• Relationship Problems: For me, here’s the most compelling reason to stop the train and take another look at the quality of our sleep and the habits that feed it. Startling research coming out of UC Berkeley, has shown that our problem solving skills and feelings of intimacy go out the window after a bad night’s sleep and people with insomnia are four times more likely to have relationship problems than those that get adequate sleep. If we are going to be known as Christ Followers by the way we love (i.e., the quality of our relationships), isn’t it worth our efforts to make sure we are getting sufficient sleep to allow that love to show?
  • Chicken or the Egg? Both! Research indicates that insufficient sleep is both a cause and a result of anxiety, depression, stress and conflict. How many times do we experience a bad night of sleep only to find that the next day we are more prone to stress or the mishandling of conflict, which results in…. guess what?… higher probability of another bad night’s sleep, which keeps the unhealthy cycle going on and on .

What can we do about it? While most of us know the ‘Sleep Basics’, sometimes we need a refresher. What if we did a 2-week experiment, intentionally focusing on increasing our Sleep Skills? Here’s how:

  1. Be aware – just being aware of the importance of sleep and the effects of inadequate sleep puts us on the right track toward improvement.
  2. Decide to make Sleep a priority – even if our work schedule prohibits predictable sleep, we can determine to make steps toward improvement.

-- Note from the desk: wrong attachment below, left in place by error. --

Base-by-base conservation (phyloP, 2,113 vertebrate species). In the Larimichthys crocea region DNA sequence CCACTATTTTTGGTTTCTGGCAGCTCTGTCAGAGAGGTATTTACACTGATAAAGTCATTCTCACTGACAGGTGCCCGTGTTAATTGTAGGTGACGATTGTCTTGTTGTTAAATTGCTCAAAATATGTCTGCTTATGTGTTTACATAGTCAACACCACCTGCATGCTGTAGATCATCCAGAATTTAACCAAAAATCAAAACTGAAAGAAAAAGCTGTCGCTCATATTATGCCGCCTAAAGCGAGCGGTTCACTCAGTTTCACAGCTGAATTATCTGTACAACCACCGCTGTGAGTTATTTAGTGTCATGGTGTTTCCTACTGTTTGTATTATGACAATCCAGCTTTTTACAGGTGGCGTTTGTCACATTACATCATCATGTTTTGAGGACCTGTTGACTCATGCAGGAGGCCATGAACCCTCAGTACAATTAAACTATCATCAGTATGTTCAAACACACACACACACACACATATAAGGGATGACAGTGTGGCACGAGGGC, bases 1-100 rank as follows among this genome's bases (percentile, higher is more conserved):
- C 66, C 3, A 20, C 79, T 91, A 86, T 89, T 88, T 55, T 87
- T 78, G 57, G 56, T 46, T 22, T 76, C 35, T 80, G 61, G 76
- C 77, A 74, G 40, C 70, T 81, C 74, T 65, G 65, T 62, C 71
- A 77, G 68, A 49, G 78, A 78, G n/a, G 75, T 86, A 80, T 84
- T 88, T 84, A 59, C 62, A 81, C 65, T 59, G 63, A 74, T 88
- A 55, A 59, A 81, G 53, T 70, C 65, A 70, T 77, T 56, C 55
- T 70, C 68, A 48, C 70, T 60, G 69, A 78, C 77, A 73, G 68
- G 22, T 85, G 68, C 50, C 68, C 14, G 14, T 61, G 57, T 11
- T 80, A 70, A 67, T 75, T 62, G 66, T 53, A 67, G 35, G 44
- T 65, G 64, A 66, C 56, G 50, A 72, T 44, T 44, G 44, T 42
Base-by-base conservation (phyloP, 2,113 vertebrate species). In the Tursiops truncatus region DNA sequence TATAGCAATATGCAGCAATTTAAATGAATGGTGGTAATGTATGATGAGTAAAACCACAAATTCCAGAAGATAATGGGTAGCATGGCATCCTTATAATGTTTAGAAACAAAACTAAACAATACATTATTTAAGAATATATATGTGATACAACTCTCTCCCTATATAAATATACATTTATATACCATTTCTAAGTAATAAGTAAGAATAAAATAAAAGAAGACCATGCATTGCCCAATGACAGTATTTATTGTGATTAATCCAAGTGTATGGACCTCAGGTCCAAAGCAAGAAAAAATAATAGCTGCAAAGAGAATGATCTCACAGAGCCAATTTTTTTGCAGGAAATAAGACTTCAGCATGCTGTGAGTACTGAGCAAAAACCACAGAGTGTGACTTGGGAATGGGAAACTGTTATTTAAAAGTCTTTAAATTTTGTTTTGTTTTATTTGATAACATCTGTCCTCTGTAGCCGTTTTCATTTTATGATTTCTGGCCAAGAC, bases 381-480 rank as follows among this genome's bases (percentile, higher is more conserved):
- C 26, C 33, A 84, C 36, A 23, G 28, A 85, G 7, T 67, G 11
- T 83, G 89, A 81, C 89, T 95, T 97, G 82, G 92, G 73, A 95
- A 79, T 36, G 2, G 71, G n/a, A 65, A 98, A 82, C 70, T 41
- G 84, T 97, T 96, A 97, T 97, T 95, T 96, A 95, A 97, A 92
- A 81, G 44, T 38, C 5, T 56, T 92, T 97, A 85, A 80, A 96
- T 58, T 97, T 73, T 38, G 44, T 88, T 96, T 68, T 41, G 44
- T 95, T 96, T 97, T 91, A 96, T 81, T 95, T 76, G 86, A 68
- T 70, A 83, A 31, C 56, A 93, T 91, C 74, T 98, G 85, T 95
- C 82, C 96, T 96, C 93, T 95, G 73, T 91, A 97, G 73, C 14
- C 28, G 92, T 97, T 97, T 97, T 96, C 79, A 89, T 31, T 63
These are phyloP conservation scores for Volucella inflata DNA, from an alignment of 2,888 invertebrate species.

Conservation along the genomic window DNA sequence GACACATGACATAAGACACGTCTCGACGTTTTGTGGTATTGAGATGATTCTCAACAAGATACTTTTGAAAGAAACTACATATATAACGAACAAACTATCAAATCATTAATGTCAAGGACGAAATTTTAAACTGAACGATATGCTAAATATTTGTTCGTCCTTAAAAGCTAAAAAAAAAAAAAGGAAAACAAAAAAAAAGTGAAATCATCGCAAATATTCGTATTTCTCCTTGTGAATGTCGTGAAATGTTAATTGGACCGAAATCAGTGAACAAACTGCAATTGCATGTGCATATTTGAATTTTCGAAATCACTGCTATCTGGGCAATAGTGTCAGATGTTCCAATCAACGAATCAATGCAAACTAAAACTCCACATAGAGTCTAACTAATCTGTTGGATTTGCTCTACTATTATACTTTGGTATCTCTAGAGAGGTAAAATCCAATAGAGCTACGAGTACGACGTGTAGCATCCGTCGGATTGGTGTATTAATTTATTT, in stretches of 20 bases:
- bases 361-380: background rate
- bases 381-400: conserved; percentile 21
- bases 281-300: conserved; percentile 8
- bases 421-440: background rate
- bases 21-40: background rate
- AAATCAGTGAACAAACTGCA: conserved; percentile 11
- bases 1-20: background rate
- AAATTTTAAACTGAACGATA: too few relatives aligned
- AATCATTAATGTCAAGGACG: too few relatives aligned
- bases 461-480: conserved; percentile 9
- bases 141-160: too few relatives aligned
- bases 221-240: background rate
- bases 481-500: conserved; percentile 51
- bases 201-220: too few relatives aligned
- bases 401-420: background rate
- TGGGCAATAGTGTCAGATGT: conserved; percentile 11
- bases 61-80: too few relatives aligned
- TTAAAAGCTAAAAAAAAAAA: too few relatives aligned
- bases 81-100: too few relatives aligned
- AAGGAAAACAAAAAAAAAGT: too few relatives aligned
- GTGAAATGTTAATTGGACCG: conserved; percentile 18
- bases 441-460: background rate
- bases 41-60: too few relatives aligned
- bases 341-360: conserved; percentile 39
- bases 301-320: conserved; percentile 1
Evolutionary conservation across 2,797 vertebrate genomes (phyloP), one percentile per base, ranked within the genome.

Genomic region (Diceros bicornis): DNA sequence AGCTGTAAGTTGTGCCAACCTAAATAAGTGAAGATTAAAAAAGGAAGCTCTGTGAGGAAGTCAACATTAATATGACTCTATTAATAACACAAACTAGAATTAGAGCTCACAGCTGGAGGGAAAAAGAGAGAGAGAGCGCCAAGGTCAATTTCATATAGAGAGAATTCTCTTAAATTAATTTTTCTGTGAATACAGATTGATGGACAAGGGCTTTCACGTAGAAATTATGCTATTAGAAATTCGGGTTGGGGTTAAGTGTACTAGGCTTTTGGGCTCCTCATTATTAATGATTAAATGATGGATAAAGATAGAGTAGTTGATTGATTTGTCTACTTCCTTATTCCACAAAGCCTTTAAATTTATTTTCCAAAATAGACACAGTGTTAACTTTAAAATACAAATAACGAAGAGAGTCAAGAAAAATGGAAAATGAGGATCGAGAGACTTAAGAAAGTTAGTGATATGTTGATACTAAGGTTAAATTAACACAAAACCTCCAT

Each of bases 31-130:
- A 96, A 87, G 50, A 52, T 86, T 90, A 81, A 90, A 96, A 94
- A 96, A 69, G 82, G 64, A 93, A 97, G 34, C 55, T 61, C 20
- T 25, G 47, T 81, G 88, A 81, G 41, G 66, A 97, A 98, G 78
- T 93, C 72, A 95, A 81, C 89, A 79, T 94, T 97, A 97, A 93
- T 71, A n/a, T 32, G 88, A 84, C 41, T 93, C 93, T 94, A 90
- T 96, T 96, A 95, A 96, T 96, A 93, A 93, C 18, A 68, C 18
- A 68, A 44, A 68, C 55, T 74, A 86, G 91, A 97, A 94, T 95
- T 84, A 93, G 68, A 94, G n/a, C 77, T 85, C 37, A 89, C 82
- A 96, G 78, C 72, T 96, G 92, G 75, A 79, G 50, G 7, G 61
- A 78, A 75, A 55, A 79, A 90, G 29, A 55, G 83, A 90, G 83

3. Lower the Temp – We sleep better in cool environments. (Not Cold!)
  4. Turn off the lights – Trigger our body’s natural release of Melatonin, which helps us fall asleep, by making it dark; We can stop using our phones, ipads or computers at least 20 minutes before we are wanting to be asleep.
  5. Sounds – Some of us sleep better in silence, some of us do better with sleep sounds. See suggested apps below.
  6. Exercise – We need to regularly exercise, activating our body during the day. However, we should avoid vigorous workout within 2 hours of bedtime.
  7. Routine – We tend to sleep better if we have a consistent bedtime routine and go to bed about the same time each day.

If we have trouble falling asleep, we can try the 4-7-8 technique – sometimes called a “natural tranquilizer for the nervous system.”

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  • Place the tip of your tongue against the ridge of tissue just behind your upper front teeth, and keep it there through the entire exercise.
  • Exhale completely through your mouth, making a whoosh sound.
  • Close your mouth and inhale quietly through your nose to a mental count of four.
  • Hold your breath for a count of seven.
  • Exhale completely through your mouth, making a whoosh sound to a count of eight.
  • This is one breath. Now inhale again and repeat three more times for a total of four cycles.

This “fall-asleep” tip I got from a favorite friend of mine and works every time for me: Slowly sing this song in your mind, allowing one syllable for each deep breath in, and one syllable for each deep breath out.

“Je…sus…loves….me…this…I…know….for…the…Bi….ble…..tells….me… so…” (not a bad thought to sleep on…)

— Cindy Schmelzenbach, Regional Member Care Coordinator


Apps for helping with sleep: